Tag Archives: predator

When all the snow melts and you’re the wrong colour

I feel conspicuous.

Low profile, low profile
I’ll just make a run for it

The weasel has on his snow white suit and is caught out in the melt. The house chicken was the first to spot him through the window.   Laser focused.  High alert!

He’s very prominent, dashing around, but is as perky and bouncy as ever. It’s hard to keep a weasel down. He was bounding between piles of sticks, under the house, into the woodshed.

Weasels are super cute, until they have the blood of your chickens dripping from their fangs. I haven’t had any chicken deaths due to weasel for four years, because all the chickens get secured in their coops at night. We are co-existing with this known weasel, and possibly another (or maybe the same one) by the greenhouse for almost a year now, and I am grateful for his rodent-reducing services.

Got ’em!

Caught the guineas under the netting tent, finally.  Went like clockwork.  When I came out to serve supper a few were even perching on the clothes rack.

I said I was going to build them a perching rack like a fish drying rack, and HW said “Why don’t you just stick the clothes rack out there?”  Why not.

I subtly herded the rest into the fence, which surrounds a scrubby patch all the birds like to hang out in, and closed them in with the last section of fence.  I closed in more than the guineas, though.  Three Silkies were in the fence too.

I had to hang out until they started looking for the exit, and lift up the fence for them to duck under.  They slipped right out like it was prearranged.The guineas at first weren’t too fussed about being captive, but got increasingly noisy and agitated, yelling for half an hour and doing perimeter laps.

The netting isn’t visible, but it’s draped down to the ground on most of the edge, and tented up between the GH peak and a tall post, so I feel good about their safety now.  I figure once they have a good night on the clothes rack, they’ll be back tomorrow night.

Meanwhile, inside the GH:

Progress?No.  Backsliding.  Empty coop.  All birds trying to pile in on the broody.

Fuck, fuck, fuck.  The guineas escaped.  They got over the snow fence and under the netting, and did so so close to dark that they’re roosting now in a really bad, exposed place on the edge of the field, because they don’t have time to get to somewhere better.  They get dumb and fumbly in the dark.  I was holding the flashlight so they could fly up into the branches, and it was still a catastrophe.  They hate me.  I’m mad at them.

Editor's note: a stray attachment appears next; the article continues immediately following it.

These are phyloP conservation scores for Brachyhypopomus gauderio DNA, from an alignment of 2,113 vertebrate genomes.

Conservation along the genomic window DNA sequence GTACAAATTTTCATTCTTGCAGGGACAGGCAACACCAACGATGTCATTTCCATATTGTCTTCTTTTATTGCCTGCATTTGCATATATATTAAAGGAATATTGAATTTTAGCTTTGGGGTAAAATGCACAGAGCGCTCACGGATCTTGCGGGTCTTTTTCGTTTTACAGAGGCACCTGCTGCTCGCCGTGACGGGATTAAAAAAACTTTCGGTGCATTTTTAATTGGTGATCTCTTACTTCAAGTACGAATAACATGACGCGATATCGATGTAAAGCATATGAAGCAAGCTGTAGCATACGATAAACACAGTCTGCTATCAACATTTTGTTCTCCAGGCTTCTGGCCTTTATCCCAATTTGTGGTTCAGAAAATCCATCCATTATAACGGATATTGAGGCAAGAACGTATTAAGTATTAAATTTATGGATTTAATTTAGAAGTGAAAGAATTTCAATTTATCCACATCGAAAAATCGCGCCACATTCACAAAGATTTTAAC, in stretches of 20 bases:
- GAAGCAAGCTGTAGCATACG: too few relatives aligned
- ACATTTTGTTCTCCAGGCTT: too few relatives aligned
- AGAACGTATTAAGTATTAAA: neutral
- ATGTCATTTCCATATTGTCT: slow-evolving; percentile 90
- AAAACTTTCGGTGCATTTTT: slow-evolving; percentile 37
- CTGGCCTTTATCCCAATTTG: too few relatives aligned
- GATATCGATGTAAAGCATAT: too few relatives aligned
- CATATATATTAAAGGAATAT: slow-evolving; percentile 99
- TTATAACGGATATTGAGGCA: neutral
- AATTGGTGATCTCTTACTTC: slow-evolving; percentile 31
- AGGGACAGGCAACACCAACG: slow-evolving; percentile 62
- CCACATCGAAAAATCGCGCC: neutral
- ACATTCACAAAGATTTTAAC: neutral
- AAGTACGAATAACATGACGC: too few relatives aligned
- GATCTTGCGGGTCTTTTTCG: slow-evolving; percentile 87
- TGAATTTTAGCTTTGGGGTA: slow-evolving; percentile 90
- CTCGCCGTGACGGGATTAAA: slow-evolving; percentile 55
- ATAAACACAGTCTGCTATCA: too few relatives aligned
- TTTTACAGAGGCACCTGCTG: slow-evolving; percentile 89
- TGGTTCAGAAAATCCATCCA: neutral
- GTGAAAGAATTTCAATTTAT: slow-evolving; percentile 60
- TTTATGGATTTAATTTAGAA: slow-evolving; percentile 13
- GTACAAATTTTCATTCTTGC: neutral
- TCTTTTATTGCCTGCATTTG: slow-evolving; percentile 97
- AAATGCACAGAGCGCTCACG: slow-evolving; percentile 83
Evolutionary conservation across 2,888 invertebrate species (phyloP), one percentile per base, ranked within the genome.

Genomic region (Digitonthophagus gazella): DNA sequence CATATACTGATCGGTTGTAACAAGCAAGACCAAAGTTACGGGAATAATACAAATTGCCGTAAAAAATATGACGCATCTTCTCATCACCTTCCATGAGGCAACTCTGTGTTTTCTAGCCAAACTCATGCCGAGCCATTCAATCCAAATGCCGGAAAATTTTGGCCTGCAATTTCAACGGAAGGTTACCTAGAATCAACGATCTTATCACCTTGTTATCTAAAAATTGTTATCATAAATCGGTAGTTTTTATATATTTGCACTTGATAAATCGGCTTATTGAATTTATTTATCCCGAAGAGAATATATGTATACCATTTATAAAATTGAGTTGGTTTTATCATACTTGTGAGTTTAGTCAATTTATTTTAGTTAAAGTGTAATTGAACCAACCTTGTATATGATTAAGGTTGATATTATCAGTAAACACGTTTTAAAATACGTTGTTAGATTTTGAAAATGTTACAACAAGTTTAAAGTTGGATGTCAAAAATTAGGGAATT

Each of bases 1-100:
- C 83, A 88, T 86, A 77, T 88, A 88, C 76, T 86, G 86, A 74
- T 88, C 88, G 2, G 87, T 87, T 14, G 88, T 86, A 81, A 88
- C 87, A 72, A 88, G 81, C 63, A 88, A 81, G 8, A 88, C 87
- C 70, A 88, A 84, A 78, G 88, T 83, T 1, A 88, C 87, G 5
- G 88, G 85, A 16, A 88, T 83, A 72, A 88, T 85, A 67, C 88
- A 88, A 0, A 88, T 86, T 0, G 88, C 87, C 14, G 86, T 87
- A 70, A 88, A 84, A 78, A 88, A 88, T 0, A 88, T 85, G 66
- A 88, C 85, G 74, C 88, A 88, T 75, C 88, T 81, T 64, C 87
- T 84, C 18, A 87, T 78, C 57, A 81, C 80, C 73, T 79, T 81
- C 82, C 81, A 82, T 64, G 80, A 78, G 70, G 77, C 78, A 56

Some days.  You try your best to take care of the things, and they’re smart enough to outsmart you, but not smart enough to accept your help.

worry

Loungey pigs.  They’ve been rooting well, but sort of avoiding the big rooty area in the middle that I need them to work, asap.  She’s digging herself a hole so deep she’s almost below grade now.I closed the small coop a touch too early.  There was a latecomer.

Excuse me!

I dropped the ramp again and du du du – trotted right up!

That’s better!

The guineas are killing me (poor choice of words).  They are getting picked off and I can’t help them.  The downside of being wild and independent.  There was an owl picked one off the GH;  I knew lining up on the GH was a bad idea, but I thought if they slept on the coop, right by the wall of the GH, they’d be ok.  Nope.  And since, they’ve been moving around in the forest, because they don’t return to any roost proven not safe.  They were roosting in a big apple tree, which I thought was a great choice, nice safe spot, and it was for a few days.  But last night there was another event, and I didn’t get a chance to count them today.

Meanwhile I’ve been trying to make a safe spot.  I sewed together two widths of bird netting to make a strip wide enough, and draped a big canopy off the end of the GH.  I set it up with electric fence at the base, they went in, I closed it up, and found that guineas slip handily right through the electric fence.  Then I was after deer fence, and the co-op said they had some, until we went to buy it and they didn’t.  Then I finally get some (very attractive orange) snow fence tonight, get it all set up, feel good about it, and the guineas choose to skip dinner.